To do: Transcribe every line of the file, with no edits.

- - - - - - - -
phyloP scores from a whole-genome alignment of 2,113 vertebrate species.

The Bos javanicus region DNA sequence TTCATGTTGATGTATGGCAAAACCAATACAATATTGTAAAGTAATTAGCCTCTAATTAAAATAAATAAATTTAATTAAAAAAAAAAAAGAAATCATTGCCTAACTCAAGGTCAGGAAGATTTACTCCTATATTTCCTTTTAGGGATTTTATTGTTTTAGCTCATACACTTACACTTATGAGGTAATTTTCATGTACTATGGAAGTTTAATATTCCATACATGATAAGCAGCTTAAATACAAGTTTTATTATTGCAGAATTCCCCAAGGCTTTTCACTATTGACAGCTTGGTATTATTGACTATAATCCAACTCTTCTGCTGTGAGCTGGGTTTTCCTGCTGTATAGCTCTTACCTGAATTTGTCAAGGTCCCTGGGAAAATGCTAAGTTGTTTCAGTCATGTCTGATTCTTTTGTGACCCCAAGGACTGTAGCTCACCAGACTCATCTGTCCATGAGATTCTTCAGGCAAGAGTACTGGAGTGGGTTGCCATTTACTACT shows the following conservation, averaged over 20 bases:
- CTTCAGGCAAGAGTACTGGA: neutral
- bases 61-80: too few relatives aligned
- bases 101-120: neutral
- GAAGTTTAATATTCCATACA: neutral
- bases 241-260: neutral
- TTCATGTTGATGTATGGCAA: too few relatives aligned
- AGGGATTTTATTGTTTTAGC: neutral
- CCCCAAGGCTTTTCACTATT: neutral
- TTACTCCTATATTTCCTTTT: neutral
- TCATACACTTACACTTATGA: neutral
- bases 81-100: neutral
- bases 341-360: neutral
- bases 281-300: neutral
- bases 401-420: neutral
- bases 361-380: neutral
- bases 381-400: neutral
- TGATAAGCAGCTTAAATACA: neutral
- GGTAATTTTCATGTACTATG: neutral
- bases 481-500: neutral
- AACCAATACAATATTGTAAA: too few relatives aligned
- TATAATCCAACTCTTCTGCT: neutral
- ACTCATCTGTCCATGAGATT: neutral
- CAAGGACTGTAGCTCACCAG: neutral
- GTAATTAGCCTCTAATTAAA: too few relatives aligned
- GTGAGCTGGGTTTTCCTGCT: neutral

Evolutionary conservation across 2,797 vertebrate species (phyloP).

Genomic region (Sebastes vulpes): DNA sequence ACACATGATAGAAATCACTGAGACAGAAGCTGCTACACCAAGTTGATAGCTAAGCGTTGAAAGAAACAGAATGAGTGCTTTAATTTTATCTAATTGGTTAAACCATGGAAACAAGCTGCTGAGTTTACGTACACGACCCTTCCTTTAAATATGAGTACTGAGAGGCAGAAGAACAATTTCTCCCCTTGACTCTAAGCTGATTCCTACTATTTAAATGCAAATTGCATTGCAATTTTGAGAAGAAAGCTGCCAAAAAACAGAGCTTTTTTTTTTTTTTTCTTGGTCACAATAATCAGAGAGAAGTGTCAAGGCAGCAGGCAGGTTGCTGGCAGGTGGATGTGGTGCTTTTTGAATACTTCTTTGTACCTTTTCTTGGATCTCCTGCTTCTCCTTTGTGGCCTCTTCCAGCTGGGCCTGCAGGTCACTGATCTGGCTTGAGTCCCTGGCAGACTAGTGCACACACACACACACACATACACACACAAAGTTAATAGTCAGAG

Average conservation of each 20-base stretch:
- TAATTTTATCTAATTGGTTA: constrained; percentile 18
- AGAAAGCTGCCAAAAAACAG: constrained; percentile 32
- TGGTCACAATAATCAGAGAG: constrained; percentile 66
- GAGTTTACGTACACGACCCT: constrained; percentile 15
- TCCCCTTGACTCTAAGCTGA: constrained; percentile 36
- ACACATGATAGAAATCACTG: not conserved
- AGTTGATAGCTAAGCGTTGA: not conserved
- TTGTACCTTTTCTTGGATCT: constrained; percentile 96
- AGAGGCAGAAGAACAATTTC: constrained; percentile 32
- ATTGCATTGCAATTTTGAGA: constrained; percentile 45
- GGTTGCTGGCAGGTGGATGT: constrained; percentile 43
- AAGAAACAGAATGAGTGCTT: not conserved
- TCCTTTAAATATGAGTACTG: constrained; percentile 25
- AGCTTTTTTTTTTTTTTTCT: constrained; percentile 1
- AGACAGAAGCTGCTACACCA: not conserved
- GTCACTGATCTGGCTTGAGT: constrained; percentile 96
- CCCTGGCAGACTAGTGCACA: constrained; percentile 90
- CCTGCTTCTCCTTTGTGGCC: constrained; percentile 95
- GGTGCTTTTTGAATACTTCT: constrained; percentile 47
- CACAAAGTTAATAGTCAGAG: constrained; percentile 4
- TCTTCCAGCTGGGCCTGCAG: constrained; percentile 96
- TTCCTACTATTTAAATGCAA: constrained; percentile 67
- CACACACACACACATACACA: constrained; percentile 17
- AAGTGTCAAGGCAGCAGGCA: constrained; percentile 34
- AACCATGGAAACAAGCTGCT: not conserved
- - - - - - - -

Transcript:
phyloP scores from a whole-genome alignment of 2,113 vertebrate species.

The Bos javanicus region DNA sequence TTCATGTTGATGTATGGCAAAACCAATACAATATTGTAAAGTAATTAGCCTCTAATTAAAATAAATAAATTTAATTAAAAAAAAAAAAGAAATCATTGCCTAACTCAAGGTCAGGAAGATTTACTCCTATATTTCCTTTTAGGGATTTTATTGTTTTAGCTCATACACTTACACTTATGAGGTAATTTTCATGTACTATGGAAGTTTAATATTCCATACATGATAAGCAGCTTAAATACAAGTTTTATTATTGCAGAATTCCCCAAGGCTTTTCACTATTGACAGCTTGGTATTATTGACTATAATCCAACTCTTCTGCTGTGAGCTGGGTTTTCCTGCTGTATAGCTCTTACCTGAATTTGTCAAGGTCCCTGGGAAAATGCTAAGTTGTTTCAGTCATGTCTGATTCTTTTGTGACCCCAAGGACTGTAGCTCACCAGACTCATCTGTCCATGAGATTCTTCAGGCAAGAGTACTGGAGTGGGTTGCCATTTACTACT shows the following conservation, averaged over 20 bases:
- CTTCAGGCAAGAGTACTGGA: neutral
- bases 61-80: too few relatives aligned
- bases 101-120: neutral
- GAAGTTTAATATTCCATACA: neutral
- bases 241-260: neutral
- TTCATGTTGATGTATGGCAA: too few relatives aligned
- AGGGATTTTATTGTTTTAGC: neutral
- CCCCAAGGCTTTTCACTATT: neutral
- TTACTCCTATATTTCCTTTT: neutral
- TCATACACTTACACTTATGA: neutral
- bases 81-100: neutral
- bases 341-360: neutral
- bases 281-300: neutral
- bases 401-420: neutral
- bases 361-380: neutral
- bases 381-400: neutral
- TGATAAGCAGCTTAAATACA: neutral
- GGTAATTTTCATGTACTATG: neutral
- bases 481-500: neutral
- AACCAATACAATATTGTAAA: too few relatives aligned
- TATAATCCAACTCTTCTGCT: neutral
- ACTCATCTGTCCATGAGATT: neutral
- CAAGGACTGTAGCTCACCAG: neutral
- GTAATTAGCCTCTAATTAAA: too few relatives aligned
- GTGAGCTGGGTTTTCCTGCT: neutral

Evolutionary conservation across 2,797 vertebrate species (phyloP).

Genomic region (Sebastes vulpes): DNA sequence ACACATGATAGAAATCACTGAGACAGAAGCTGCTACACCAAGTTGATAGCTAAGCGTTGAAAGAAACAGAATGAGTGCTTTAATTTTATCTAATTGGTTAAACCATGGAAACAAGCTGCTGAGTTTACGTACACGACCCTTCCTTTAAATATGAGTACTGAGAGGCAGAAGAACAATTTCTCCCCTTGACTCTAAGCTGATTCCTACTATTTAAATGCAAATTGCATTGCAATTTTGAGAAGAAAGCTGCCAAAAAACAGAGCTTTTTTTTTTTTTTTCTTGGTCACAATAATCAGAGAGAAGTGTCAAGGCAGCAGGCAGGTTGCTGGCAGGTGGATGTGGTGCTTTTTGAATACTTCTTTGTACCTTTTCTTGGATCTCCTGCTTCTCCTTTGTGGCCTCTTCCAGCTGGGCCTGCAGGTCACTGATCTGGCTTGAGTCCCTGGCAGACTAGTGCACACACACACACACACATACACACACAAAGTTAATAGTCAGAG

Average conservation of each 20-base stretch:
- TAATTTTATCTAATTGGTTA: constrained; percentile 18
- AGAAAGCTGCCAAAAAACAG: constrained; percentile 32
- TGGTCACAATAATCAGAGAG: constrained; percentile 66
- GAGTTTACGTACACGACCCT: constrained; percentile 15
- TCCCCTTGACTCTAAGCTGA: constrained; percentile 36
- ACACATGATAGAAATCACTG: not conserved
- AGTTGATAGCTAAGCGTTGA: not conserved
- TTGTACCTTTTCTTGGATCT: constrained; percentile 96
- AGAGGCAGAAGAACAATTTC: constrained; percentile 32
- ATTGCATTGCAATTTTGAGA: constrained; percentile 45
- GGTTGCTGGCAGGTGGATGT: constrained; percentile 43
- AAGAAACAGAATGAGTGCTT: not conserved
- TCCTTTAAATATGAGTACTG: constrained; percentile 25
- AGCTTTTTTTTTTTTTTTCT: constrained; percentile 1
- AGACAGAAGCTGCTACACCA: not conserved
- GTCACTGATCTGGCTTGAGT: constrained; percentile 96
- CCCTGGCAGACTAGTGCACA: constrained; percentile 90
- CCTGCTTCTCCTTTGTGGCC: constrained; percentile 95
- GGTGCTTTTTGAATACTTCT: constrained; percentile 47
- CACAAAGTTAATAGTCAGAG: constrained; percentile 4
- TCTTCCAGCTGGGCCTGCAG: constrained; percentile 96
- TTCCTACTATTTAAATGCAA: constrained; percentile 67
- CACACACACACACATACACA: constrained; percentile 17
- AAGTGTCAAGGCAGCAGGCA: constrained; percentile 34
- AACCATGGAAACAAGCTGCT: not conserved